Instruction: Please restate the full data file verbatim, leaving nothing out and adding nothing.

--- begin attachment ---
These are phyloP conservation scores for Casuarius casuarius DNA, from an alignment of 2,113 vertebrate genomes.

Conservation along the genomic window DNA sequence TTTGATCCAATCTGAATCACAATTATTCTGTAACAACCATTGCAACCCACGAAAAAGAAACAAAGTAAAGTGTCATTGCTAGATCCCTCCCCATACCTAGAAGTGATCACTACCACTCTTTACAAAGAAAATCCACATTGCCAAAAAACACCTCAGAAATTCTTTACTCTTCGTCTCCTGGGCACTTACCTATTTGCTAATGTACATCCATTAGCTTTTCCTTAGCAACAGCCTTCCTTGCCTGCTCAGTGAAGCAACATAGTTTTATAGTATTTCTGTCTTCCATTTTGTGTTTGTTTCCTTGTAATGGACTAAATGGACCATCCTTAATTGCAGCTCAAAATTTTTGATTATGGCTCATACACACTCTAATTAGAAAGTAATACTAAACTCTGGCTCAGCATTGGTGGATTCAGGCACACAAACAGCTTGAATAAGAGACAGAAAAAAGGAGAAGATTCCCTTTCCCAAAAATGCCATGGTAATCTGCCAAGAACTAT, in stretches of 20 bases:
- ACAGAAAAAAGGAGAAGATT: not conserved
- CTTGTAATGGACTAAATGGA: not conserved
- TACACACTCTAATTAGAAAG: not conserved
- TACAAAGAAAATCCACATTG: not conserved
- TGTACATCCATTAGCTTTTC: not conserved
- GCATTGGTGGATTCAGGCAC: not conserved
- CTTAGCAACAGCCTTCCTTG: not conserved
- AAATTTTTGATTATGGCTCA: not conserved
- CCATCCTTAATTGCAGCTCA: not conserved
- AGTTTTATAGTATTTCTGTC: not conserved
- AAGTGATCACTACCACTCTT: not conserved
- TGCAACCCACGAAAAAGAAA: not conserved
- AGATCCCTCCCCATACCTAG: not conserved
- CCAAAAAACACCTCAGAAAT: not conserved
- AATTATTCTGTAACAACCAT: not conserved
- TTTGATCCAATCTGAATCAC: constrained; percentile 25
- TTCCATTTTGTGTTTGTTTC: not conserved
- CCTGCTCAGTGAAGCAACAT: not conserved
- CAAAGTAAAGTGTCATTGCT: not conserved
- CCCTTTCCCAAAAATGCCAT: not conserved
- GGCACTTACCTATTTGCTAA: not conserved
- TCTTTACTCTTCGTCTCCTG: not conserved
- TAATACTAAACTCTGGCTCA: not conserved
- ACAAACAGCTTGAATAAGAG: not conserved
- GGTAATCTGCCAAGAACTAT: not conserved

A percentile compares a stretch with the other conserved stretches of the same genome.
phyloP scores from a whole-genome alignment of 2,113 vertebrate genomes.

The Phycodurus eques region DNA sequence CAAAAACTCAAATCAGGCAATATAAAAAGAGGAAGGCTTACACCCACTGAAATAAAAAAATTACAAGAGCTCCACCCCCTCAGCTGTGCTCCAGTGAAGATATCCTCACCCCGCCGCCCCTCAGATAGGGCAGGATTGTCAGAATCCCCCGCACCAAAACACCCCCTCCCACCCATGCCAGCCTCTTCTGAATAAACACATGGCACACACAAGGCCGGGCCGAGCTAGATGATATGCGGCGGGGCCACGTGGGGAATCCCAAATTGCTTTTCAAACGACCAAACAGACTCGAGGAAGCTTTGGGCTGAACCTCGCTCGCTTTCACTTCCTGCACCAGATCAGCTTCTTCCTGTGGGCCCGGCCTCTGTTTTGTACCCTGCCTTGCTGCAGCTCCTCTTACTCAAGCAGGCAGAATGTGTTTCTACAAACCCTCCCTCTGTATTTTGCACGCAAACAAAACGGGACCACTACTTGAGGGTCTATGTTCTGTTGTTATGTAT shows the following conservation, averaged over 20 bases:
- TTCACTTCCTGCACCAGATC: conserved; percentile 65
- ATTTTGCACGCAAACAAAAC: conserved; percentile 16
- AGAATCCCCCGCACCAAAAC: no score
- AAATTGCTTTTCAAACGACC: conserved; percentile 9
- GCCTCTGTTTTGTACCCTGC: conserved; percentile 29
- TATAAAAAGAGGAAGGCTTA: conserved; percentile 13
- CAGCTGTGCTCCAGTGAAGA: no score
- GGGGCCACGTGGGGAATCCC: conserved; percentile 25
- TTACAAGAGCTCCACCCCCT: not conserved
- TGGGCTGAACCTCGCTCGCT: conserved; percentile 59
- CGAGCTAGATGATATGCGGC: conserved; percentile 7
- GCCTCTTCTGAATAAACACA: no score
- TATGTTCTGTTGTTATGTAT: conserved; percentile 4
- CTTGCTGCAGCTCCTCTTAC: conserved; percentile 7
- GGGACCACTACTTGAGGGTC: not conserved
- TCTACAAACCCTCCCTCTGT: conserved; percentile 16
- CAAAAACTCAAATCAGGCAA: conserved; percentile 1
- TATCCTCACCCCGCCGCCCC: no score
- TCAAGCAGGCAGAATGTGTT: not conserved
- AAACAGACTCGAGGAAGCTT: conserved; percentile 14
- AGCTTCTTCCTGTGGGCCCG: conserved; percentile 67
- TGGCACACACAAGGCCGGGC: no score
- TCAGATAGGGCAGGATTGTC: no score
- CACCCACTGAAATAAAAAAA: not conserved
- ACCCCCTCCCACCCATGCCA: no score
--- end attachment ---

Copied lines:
These are phyloP conservation scores for Casuarius casuarius DNA, from an alignment of 2,113 vertebrate genomes.

Conservation along the genomic window DNA sequence TTTGATCCAATCTGAATCACAATTATTCTGTAACAACCATTGCAACCCACGAAAAAGAAACAAAGTAAAGTGTCATTGCTAGATCCCTCCCCATACCTAGAAGTGATCACTACCACTCTTTACAAAGAAAATCCACATTGCCAAAAAACACCTCAGAAATTCTTTACTCTTCGTCTCCTGGGCACTTACCTATTTGCTAATGTACATCCATTAGCTTTTCCTTAGCAACAGCCTTCCTTGCCTGCTCAGTGAAGCAACATAGTTTTATAGTATTTCTGTCTTCCATTTTGTGTTTGTTTCCTTGTAATGGACTAAATGGACCATCCTTAATTGCAGCTCAAAATTTTTGATTATGGCTCATACACACTCTAATTAGAAAGTAATACTAAACTCTGGCTCAGCATTGGTGGATTCAGGCACACAAACAGCTTGAATAAGAGACAGAAAAAAGGAGAAGATTCCCTTTCCCAAAAATGCCATGGTAATCTGCCAAGAACTAT, in stretches of 20 bases:
- ACAGAAAAAAGGAGAAGATT: not conserved
- CTTGTAATGGACTAAATGGA: not conserved
- TACACACTCTAATTAGAAAG: not conserved
- TACAAAGAAAATCCACATTG: not conserved
- TGTACATCCATTAGCTTTTC: not conserved
- GCATTGGTGGATTCAGGCAC: not conserved
- CTTAGCAACAGCCTTCCTTG: not conserved
- AAATTTTTGATTATGGCTCA: not conserved
- CCATCCTTAATTGCAGCTCA: not conserved
- AGTTTTATAGTATTTCTGTC: not conserved
- AAGTGATCACTACCACTCTT: not conserved
- TGCAACCCACGAAAAAGAAA: not conserved
- AGATCCCTCCCCATACCTAG: not conserved
- CCAAAAAACACCTCAGAAAT: not conserved
- AATTATTCTGTAACAACCAT: not conserved
- TTTGATCCAATCTGAATCAC: constrained; percentile 25
- TTCCATTTTGTGTTTGTTTC: not conserved
- CCTGCTCAGTGAAGCAACAT: not conserved
- CAAAGTAAAGTGTCATTGCT: not conserved
- CCCTTTCCCAAAAATGCCAT: not conserved
- GGCACTTACCTATTTGCTAA: not conserved
- TCTTTACTCTTCGTCTCCTG: not conserved
- TAATACTAAACTCTGGCTCA: not conserved
- ACAAACAGCTTGAATAAGAG: not conserved
- GGTAATCTGCCAAGAACTAT: not conserved

A percentile compares a stretch with the other conserved stretches of the same genome.
phyloP scores from a whole-genome alignment of 2,113 vertebrate genomes.

The Phycodurus eques region DNA sequence CAAAAACTCAAATCAGGCAATATAAAAAGAGGAAGGCTTACACCCACTGAAATAAAAAAATTACAAGAGCTCCACCCCCTCAGCTGTGCTCCAGTGAAGATATCCTCACCCCGCCGCCCCTCAGATAGGGCAGGATTGTCAGAATCCCCCGCACCAAAACACCCCCTCCCACCCATGCCAGCCTCTTCTGAATAAACACATGGCACACACAAGGCCGGGCCGAGCTAGATGATATGCGGCGGGGCCACGTGGGGAATCCCAAATTGCTTTTCAAACGACCAAACAGACTCGAGGAAGCTTTGGGCTGAACCTCGCTCGCTTTCACTTCCTGCACCAGATCAGCTTCTTCCTGTGGGCCCGGCCTCTGTTTTGTACCCTGCCTTGCTGCAGCTCCTCTTACTCAAGCAGGCAGAATGTGTTTCTACAAACCCTCCCTCTGTATTTTGCACGCAAACAAAACGGGACCACTACTTGAGGGTCTATGTTCTGTTGTTATGTAT shows the following conservation, averaged over 20 bases:
- TTCACTTCCTGCACCAGATC: conserved; percentile 65
- ATTTTGCACGCAAACAAAAC: conserved; percentile 16
- AGAATCCCCCGCACCAAAAC: no score
- AAATTGCTTTTCAAACGACC: conserved; percentile 9
- GCCTCTGTTTTGTACCCTGC: conserved; percentile 29
- TATAAAAAGAGGAAGGCTTA: conserved; percentile 13
- CAGCTGTGCTCCAGTGAAGA: no score
- GGGGCCACGTGGGGAATCCC: conserved; percentile 25
- TTACAAGAGCTCCACCCCCT: not conserved
- TGGGCTGAACCTCGCTCGCT: conserved; percentile 59
- CGAGCTAGATGATATGCGGC: conserved; percentile 7
- GCCTCTTCTGAATAAACACA: no score
- TATGTTCTGTTGTTATGTAT: conserved; percentile 4
- CTTGCTGCAGCTCCTCTTAC: conserved; percentile 7
- GGGACCACTACTTGAGGGTC: not conserved
- TCTACAAACCCTCCCTCTGT: conserved; percentile 16
- CAAAAACTCAAATCAGGCAA: conserved; percentile 1
- TATCCTCACCCCGCCGCCCC: no score
- TCAAGCAGGCAGAATGTGTT: not conserved
- AAACAGACTCGAGGAAGCTT: conserved; percentile 14
- AGCTTCTTCCTGTGGGCCCG: conserved; percentile 67
- TGGCACACACAAGGCCGGGC: no score
- TCAGATAGGGCAGGATTGTC: no score
- CACCCACTGAAATAAAAAAA: not conserved
- ACCCCCTCCCACCCATGCCA: no score